Translating medical documentation, unlike most usual translation assignments, is a formidable challenge. On the one hand the reason for this lies in the fact that medical vocabulary encompasses a wide variety of abbreviations which can vary from one language to the other, while on the other hand the translator has to possess additional knowledge in order to understand the specificities of medical procedures and the terminology involved.


On top of everything else, it is absolutely essential that translations of medical documents are completely precise, clear and above all accurate in order to avoid dangerous consequences.


Therefore there are many challenges involved in translating medical documents and we will list only some of them here.


Additional specific knowledge is required


When it comes to translating medical documentation, the translator must be proficient both in the two languages involved, as well as possess a certain degree of medical knowledge. Terms used in medicine are highly specific to each branch of medicine and translating them directly from one language to another is not always possible.


In fact, the differences that may occur across different languages can be so delicate that translating medical texts is not recommended to bilingual medical workers. That is why only experts in medical translations can work on these assignments in a way that completely prevents any errors.


Intensive training


Medical translators undergo special education which is extremely comprehensive and time-intensive, seeing how there are considerable risks involved in inaccurate translations.


The fact that there have been numerous deaths all around the world which have been linked to the lack of quality medical translation goes to show the levels of responsibility that are involved.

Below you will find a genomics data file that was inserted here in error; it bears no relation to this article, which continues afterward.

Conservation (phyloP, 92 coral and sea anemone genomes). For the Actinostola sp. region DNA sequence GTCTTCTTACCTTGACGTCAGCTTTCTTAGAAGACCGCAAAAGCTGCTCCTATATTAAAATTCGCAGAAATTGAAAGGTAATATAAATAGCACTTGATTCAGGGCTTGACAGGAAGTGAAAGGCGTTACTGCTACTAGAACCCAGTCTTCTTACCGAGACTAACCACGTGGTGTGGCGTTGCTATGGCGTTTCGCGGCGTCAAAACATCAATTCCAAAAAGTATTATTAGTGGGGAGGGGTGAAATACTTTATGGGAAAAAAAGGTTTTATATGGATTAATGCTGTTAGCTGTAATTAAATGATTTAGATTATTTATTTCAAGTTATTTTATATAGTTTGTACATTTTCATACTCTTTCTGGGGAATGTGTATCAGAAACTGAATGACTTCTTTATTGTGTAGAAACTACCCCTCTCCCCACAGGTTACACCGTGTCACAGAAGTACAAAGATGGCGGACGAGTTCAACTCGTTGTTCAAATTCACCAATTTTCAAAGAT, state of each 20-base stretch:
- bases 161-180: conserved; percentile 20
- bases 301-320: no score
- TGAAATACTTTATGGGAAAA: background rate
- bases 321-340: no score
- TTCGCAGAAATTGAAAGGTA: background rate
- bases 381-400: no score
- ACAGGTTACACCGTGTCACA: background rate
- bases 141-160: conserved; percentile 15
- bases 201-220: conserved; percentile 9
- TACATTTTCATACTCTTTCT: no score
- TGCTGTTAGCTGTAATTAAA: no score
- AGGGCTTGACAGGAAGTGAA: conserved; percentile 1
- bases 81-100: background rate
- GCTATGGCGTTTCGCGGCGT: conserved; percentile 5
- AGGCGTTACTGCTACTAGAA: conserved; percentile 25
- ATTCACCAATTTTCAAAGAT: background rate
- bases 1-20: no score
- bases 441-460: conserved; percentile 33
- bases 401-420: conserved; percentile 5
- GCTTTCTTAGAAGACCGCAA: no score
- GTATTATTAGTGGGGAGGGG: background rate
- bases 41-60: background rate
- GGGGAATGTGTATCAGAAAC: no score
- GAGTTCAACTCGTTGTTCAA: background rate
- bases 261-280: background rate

What is the purpose of medical translations?


One of the biggest challenges that translators face when working on medical documentation is adjusting the translations so that they are understandable to both medical workers and laypeople.


Depending on the stated purpose of the translation, different terminology is used in the translated medical documents.

For example, the translator will use the term “varicella” if the text is intended for a doctor, whereas if it is done for a layperson they will use the term “chickenpox”.


Errors are unacceptable


We have already mentioned that inaccurate medical translations can cost someone their life. On the other hand, if an error occurs in translations of medical research, for example, an important new medication which could help millions could not be approved, or conversely a harmful substance could make it to widespread use.


Continuous learning


Seeing how medical research is constantly moving ahead in every branch of medicine, the translators who work on medical documentation must also expand their knowledge and keep up with new discoveries. It’s the only way they can guarantee that their translations will be accurate and precise and avoid any possible errors.

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